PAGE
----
For me, this movie was very difficult to watch. Beautiful, brilliant, wrenching, and deeply disturbing. I'm still processing it, and will be for some time, I suspect.
The Quaker in me insists that there must be a better way—a way that doesn’t involve death and destruction on all sides. The Quaker insists it is not necessary to hate, but only to stay true to what one believes.
The Warrior wants to fight to the death; the Warrior wants to rip the guts out of the destroyers. The Warrior revels in the destruction of the Evil Sky People, and glories in the tales of valor that will be re-told for generations to come.
The Voice of Reason found the story trite and predictable; the Voice of Reason knows there is no magic in the world, despite all those electromagnetic and chemical connections among the roots of the world.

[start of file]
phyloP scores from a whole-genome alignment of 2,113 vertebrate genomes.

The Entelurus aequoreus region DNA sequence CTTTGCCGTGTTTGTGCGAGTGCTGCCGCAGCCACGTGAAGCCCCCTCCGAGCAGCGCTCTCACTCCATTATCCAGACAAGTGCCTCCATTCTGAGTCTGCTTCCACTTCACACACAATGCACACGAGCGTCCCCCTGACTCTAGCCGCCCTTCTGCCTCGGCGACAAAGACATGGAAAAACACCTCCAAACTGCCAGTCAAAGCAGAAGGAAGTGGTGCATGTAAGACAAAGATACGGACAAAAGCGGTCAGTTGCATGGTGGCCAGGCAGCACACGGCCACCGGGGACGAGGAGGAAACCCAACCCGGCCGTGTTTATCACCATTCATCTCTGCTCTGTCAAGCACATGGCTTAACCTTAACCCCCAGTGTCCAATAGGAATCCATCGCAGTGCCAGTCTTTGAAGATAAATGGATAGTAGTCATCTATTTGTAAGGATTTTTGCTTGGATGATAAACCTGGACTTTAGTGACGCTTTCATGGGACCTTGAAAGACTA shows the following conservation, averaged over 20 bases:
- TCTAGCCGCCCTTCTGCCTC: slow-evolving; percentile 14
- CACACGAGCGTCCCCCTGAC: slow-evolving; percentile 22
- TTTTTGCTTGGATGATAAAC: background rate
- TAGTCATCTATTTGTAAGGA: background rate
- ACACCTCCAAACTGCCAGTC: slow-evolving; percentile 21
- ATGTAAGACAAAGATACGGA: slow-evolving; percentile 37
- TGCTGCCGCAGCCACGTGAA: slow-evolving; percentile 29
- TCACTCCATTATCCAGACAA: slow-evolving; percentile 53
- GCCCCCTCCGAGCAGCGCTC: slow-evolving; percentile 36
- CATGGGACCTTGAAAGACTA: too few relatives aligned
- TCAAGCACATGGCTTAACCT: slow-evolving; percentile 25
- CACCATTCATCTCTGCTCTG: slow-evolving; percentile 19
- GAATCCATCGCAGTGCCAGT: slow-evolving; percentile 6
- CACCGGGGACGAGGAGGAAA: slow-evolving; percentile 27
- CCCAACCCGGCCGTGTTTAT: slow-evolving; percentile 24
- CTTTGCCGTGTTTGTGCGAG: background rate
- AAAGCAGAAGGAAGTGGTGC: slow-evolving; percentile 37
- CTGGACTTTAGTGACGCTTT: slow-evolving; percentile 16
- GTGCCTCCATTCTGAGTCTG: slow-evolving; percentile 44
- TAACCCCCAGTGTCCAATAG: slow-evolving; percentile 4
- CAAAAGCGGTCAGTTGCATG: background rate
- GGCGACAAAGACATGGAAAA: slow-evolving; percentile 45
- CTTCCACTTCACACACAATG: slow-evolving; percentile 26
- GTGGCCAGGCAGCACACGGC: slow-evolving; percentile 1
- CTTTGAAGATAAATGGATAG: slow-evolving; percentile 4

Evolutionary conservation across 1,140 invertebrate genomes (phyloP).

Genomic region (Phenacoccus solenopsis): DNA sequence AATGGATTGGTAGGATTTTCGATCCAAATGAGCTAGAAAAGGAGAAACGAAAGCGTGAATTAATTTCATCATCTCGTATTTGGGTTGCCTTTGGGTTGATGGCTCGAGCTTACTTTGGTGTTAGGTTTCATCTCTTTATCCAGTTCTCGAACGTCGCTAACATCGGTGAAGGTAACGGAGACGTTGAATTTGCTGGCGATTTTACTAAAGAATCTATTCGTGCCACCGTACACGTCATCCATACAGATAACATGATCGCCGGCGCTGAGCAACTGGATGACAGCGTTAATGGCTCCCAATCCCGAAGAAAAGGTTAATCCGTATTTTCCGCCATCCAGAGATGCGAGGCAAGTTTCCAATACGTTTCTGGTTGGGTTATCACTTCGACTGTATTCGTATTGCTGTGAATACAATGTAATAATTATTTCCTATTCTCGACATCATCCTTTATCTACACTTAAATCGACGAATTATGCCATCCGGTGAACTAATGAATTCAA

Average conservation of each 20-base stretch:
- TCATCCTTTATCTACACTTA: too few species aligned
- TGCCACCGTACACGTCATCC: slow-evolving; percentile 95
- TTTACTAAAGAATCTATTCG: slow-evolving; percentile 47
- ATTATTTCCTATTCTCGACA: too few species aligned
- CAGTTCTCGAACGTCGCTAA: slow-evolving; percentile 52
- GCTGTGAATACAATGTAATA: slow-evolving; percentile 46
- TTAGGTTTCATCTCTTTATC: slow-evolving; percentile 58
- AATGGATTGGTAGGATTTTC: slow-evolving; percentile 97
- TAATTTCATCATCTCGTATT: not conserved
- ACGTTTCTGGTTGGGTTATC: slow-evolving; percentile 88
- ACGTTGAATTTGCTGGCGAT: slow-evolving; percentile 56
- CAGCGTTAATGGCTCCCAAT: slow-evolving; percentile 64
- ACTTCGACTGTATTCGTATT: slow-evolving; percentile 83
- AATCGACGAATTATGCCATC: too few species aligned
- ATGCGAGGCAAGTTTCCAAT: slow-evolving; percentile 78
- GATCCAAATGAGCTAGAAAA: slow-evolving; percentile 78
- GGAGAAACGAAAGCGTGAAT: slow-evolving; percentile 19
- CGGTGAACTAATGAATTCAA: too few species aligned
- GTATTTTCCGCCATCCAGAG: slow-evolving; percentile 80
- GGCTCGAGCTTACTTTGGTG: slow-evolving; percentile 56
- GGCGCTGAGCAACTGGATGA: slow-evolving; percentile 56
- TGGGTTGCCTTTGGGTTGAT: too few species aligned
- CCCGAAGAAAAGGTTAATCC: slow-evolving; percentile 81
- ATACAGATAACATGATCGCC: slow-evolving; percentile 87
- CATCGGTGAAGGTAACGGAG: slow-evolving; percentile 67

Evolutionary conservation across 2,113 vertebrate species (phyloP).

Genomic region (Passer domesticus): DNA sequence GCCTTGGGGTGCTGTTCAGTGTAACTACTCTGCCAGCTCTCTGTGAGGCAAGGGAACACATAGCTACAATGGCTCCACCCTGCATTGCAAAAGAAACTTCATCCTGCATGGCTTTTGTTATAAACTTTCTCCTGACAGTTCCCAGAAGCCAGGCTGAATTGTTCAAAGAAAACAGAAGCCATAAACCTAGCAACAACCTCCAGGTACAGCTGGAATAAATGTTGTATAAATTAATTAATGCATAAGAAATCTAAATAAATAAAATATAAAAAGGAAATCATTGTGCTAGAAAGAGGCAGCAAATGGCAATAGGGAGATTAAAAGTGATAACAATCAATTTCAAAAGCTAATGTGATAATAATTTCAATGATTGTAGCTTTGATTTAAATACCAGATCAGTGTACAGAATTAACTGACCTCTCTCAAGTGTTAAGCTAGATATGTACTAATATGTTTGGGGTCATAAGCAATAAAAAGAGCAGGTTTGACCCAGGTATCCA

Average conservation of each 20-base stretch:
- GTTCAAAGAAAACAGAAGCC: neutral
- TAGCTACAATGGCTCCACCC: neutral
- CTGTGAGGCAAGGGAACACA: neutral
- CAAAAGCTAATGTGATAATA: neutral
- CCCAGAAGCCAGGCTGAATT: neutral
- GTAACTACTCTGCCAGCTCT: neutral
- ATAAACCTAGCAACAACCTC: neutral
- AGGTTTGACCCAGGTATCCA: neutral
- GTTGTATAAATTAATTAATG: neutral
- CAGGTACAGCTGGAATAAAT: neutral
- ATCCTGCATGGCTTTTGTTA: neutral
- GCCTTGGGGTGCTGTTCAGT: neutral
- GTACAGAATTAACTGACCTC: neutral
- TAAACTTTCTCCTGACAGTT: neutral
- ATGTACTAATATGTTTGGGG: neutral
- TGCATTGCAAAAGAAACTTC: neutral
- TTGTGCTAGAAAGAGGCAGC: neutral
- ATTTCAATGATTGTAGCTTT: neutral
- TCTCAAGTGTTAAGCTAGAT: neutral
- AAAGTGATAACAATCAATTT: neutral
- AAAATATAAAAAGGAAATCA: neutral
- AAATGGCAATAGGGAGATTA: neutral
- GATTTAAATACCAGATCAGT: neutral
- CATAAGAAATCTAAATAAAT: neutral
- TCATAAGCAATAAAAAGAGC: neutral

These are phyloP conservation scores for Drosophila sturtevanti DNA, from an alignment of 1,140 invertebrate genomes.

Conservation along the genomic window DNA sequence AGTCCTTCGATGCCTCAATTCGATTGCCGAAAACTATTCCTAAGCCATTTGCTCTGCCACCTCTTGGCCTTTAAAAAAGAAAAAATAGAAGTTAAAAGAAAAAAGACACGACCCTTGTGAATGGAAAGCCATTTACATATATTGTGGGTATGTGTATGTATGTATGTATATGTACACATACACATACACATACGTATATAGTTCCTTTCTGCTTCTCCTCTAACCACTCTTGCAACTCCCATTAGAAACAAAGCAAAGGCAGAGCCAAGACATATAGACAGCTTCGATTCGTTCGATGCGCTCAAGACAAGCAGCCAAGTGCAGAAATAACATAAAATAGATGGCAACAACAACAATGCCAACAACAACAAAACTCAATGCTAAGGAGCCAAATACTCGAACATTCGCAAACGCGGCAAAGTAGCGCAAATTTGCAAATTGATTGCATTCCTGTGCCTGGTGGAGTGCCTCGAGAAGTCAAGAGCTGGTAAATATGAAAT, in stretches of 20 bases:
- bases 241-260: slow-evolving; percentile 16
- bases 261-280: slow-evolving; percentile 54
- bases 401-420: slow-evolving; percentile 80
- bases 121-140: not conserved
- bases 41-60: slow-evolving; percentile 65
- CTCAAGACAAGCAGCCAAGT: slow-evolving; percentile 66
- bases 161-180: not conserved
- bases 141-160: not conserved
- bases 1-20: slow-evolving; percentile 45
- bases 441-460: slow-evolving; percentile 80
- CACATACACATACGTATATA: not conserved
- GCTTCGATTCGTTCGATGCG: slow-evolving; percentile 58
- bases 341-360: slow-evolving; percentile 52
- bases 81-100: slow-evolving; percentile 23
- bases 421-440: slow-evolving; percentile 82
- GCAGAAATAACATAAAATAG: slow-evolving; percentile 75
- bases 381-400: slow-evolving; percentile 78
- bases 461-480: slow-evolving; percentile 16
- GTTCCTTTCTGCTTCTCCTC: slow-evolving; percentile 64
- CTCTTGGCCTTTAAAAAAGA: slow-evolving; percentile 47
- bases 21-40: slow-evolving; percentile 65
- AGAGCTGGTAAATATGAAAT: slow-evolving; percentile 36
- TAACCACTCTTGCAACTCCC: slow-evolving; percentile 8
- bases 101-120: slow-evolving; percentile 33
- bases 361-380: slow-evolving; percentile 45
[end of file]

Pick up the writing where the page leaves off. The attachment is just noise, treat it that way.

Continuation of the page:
Keiki o ka ‘aina grieves for all those who died; Keiki o ka ‘aina grieves for the loss of the World Tree and for the destruction of the beauty and richness of that world and this one. Keiki o ka ‘aina feels the magic in the world and its pain; she wonders what might be her small part in this great shift that is occurring, in the breaking of these patterns of destruction and blindness. Keiki o ka ‘aina will continue to pray for guidance and search for the next step on her path.
The Critic wonders why I bother with all this nonsense; the Critic is certain that there is nothing I could possibly do that would be of any significance whatsoever.
Whose voice will speak with the most effect? How much courage do I really possess?